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Ningbo University second cohort success

In July we waved goodbye to the second cohort of doctors from Ningbo University, China, who completed their 4-month training programme in medical education with us. Thank you to all staff and students who contributed to this, the visitors learned so much from their stay.  Two of the visitors, Joey Zhu and Cherry Hao, gave us their own thoughts on the visit in their own words…

 

In 14th March 2014, after a 13-hour flight the 16 doctors with different specialties set foot in the mysterious country of the UK. We were very excited instead of tired even though we could not fluently introduce our aim and destination in English when we passed the airport examination. I would never forget the first day I came to London. A big dog appeared when the landlady opened door for me, scream naturally coming out from my throat. Three cats also lay in the living room, one of which has black hair and blinking eyes, frightening me nearly to death. At that time I could not imagine how I would get along with these animals in the following period because I was afraid of all animals.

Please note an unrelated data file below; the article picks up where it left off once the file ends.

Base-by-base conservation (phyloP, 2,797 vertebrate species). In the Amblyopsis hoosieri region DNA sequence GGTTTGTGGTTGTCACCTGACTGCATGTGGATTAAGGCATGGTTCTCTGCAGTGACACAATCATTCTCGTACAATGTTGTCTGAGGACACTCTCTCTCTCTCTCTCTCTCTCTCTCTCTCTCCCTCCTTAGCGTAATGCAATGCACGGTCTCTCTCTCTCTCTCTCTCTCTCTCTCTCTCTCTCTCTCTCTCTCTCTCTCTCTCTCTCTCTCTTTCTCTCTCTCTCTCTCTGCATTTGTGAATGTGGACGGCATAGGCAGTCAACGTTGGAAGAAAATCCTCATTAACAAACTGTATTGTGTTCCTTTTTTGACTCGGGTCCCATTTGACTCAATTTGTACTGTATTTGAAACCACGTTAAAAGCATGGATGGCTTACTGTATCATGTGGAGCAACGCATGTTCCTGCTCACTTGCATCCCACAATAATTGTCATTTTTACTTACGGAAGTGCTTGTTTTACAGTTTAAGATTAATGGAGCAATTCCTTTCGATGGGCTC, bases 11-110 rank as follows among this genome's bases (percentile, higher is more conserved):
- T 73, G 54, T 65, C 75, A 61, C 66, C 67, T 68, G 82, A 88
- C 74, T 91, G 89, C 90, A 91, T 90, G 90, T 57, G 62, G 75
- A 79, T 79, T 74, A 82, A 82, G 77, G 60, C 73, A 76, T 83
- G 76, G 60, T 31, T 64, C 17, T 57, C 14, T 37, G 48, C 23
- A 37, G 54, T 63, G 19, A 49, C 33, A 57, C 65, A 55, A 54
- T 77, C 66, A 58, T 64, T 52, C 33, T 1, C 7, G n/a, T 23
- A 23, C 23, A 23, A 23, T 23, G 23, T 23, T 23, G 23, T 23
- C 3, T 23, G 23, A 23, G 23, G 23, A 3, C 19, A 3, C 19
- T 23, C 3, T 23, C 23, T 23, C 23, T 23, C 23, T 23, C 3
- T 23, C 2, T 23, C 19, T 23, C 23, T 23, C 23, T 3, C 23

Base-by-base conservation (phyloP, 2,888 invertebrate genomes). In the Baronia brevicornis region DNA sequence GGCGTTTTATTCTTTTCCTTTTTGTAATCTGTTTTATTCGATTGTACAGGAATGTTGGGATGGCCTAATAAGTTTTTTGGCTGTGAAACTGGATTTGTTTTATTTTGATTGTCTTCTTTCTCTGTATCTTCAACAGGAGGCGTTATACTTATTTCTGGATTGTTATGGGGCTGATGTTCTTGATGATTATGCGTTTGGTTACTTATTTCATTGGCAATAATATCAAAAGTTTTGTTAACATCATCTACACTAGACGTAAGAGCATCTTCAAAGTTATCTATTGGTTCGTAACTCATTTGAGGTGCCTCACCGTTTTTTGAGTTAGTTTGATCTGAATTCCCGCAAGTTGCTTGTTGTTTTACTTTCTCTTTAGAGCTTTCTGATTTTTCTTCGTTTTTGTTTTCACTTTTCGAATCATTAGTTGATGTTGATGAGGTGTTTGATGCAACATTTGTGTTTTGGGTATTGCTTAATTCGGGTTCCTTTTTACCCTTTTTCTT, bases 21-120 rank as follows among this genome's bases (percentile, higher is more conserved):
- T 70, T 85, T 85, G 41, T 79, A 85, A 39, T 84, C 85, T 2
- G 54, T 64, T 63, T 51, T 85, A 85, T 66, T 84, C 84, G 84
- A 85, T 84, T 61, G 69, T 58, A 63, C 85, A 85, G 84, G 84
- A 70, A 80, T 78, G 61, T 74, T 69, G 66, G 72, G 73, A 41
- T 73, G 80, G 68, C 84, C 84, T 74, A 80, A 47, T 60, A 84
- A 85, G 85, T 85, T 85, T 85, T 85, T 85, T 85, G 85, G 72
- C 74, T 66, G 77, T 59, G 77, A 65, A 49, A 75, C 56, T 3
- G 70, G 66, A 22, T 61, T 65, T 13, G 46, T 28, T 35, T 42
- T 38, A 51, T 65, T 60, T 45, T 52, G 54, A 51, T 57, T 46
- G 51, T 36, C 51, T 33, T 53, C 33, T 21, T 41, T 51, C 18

When the first morning sunlight shined through thick curtains onto my face, I could not still believe I had been in London away from my home and daughter. Slight desolation did not stop us from exploring novel things. Under the guidance of Google and tube maps, we experienced the complicated and convenient London transportation from Zone 3 to Zone 1. Then we came together to the UCL campus which is very different from Chinese universities. In China the campus is all surrounded by walls with obvious landmarks. But except the main building we had seen before in the website, we found it difficult to identify which building belongs to UCL. All of us enjoyed the cruciform building with typical Baroque architecture style whose roof looks like lightning rod. We could not help taking lots of photos of this building from different angles.